Analysis: Mixed fortunes for Team USA at mountain bike worlds

U.S. squad displayed lots of grit and had a few close calls, but in the end it was not the final result they were gunning for

Photo: Michal Cerveny

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At first glance it’s easy to write off the 2019 UCI mountain bike world championships as a bust for Team USA’s cross-country riders. After five days of racing at the rugged venue at Mont-Sainte-Anne in Quebec, Canada, the country that gave birth to the sport had all of one podium performance, a silver medal in the XC Team Relay.

Meanwhile, medal hopefuls Kate Courtney, Haley Batten, and Christopher Blevins missed the final podium, leaving USA Cycling Mountain Bike Performance Director Marc Gullickson looking for the silver lining in assessing his squad’s performance.

“I am extremely proud of the way our riders performed,” said Gullickson. “Given the types of results we have seen this season, especially from our Elite and U23 Women, we had high expectations. While we may have hoped for some better results, I am not disappointed and neither should our riders… I am looking forward to seeing what results we have next weekend [at the World Cup in Snowshoe, West Virginia] and looking ahead to next season as we continue the charge towards Tokyo 2020.”

That’s definitely a glass-half-full assessment. The Team USA squad of Blevins, Courtney, Batten, Riley Amos, and Keegan Swenson nearly dethroned Switzerland in the Team Relay, bringing the U.S. its first medal in the event since 2007. But in the individual races, the country’s medal hopefuls could not replicate their outstanding rides from a year ago.

Courtney, world XC champion in 2018, relented her hold on the rainbow stripes to Frenchwoman Pauline Ferrand-Prévot. After having a great start to the season and then initially hanging near the front at Mont-Sainte-Anne, Courney began to fade during the second lap and then crashed during lap three, eventually settling for fifth.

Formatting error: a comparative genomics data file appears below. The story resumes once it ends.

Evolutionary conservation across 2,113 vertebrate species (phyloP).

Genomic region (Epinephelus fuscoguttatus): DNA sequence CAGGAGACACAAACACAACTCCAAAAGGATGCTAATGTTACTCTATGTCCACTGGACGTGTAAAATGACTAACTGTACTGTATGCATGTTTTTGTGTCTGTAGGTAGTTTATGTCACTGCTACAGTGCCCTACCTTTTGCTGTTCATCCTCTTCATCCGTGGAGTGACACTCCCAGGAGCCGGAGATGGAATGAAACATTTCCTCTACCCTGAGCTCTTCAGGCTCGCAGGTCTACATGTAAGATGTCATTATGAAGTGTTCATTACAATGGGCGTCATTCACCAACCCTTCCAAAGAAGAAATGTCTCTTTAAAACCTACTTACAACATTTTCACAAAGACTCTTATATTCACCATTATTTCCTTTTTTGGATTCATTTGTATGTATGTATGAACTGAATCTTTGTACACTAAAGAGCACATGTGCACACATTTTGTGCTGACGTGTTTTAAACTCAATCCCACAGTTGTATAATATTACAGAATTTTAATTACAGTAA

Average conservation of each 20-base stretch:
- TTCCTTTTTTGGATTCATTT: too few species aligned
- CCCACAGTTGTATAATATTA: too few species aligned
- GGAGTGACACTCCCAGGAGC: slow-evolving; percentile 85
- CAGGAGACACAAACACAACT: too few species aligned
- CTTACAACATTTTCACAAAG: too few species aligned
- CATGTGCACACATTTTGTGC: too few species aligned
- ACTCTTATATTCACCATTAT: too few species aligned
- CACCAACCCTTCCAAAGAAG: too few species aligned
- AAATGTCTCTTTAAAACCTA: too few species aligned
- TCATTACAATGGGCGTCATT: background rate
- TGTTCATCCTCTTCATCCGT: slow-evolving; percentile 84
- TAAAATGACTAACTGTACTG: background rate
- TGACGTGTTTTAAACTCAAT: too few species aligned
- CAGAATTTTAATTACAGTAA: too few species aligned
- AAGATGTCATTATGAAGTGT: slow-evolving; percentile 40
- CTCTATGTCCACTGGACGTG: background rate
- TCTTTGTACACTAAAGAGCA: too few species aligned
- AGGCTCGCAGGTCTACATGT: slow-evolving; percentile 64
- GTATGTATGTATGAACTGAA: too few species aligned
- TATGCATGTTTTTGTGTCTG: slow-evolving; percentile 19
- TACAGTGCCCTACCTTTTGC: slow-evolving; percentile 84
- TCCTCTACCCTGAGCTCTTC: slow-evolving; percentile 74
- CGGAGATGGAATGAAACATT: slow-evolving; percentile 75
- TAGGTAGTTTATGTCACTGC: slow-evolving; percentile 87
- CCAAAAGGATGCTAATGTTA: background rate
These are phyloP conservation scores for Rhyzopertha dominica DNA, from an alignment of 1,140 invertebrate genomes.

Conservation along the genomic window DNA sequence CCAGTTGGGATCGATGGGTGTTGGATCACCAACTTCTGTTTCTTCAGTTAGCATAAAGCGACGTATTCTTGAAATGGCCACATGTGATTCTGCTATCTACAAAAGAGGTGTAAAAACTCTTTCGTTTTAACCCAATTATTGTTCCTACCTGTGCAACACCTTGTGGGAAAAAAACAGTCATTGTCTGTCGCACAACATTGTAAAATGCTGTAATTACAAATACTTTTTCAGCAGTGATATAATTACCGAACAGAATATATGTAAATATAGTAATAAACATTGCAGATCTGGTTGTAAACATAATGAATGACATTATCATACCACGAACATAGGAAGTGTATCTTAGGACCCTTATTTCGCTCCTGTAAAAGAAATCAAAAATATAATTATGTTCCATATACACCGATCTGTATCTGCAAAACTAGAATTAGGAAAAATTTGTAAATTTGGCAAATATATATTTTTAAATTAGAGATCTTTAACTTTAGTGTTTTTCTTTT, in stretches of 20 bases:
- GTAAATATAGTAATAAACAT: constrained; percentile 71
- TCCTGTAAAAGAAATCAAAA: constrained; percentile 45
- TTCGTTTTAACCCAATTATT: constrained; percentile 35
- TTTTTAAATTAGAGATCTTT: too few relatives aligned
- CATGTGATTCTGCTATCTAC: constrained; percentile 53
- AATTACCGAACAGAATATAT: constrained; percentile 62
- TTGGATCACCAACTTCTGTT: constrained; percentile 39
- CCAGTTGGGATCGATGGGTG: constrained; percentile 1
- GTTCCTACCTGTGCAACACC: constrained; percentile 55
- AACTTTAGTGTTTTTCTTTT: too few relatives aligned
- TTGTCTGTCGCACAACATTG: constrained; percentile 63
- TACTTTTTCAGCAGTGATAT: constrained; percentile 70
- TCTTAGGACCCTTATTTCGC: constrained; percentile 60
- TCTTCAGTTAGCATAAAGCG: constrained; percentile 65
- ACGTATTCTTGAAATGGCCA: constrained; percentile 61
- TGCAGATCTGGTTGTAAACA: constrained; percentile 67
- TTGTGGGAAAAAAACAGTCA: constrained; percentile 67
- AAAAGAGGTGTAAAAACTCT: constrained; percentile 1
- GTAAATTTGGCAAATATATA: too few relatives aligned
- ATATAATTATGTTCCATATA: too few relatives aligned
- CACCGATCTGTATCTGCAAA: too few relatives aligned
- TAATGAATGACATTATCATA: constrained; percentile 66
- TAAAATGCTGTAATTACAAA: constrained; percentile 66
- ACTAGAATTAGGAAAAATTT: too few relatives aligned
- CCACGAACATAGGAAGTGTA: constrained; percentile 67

“It was a tough fight, but an effort I’m very proud of,” Courtney said.  “I felt strong from the start and settled into a good rhythm but couldn’t hold the pace of a charging front group. A mid-race crash came as a small set back, but it motivated me to find my rhythm and fight hard to get back into the top five. While I of course lined up with hopes of defending my rainbow jersey, I am proud of the courage and heart I showed in my fight for the top five.”

U.S. teammates Lea Davison and Chloe Woodruff slotted 11th and 15th respectively, which earned the U.S. first in rankings by nation, scoring 155 points ahead of Canada’s 151 and Switzerland’s 144.

There is a silver lining in their respective performances. Courtney secured an automatic selection for the U.S. Olympic team in Tokyo with her fifth-place finish, since USA Cycling’s criteria granted a spot to anyone who finished top-eight at the race. Also, the combined UCI points totals for the U.S. women helped them in their quest to qualify three women for the Tokyo Olympics. Only the top-two nations in the UCI rankings get three spots. Right now, the U.S. women are in third, and they are in a neck-and-neck battle with The Netherlands for the second ranking spot.

In the women’s U23 affair, Batten came in with hopes of replicating her World Cup triumph earlier in the season. But with riders such as eventual winner Sina Frei and fourth place finisher Evie Richards returning to the younger ranks after racing with the elites at the World Cups, Batten was pushed down the rankings into sixth, at 3.22. Fellow Americans Savilia Blunk and Kelsey Urban also placed in the top 20, coming in 14th and 19th place respectively.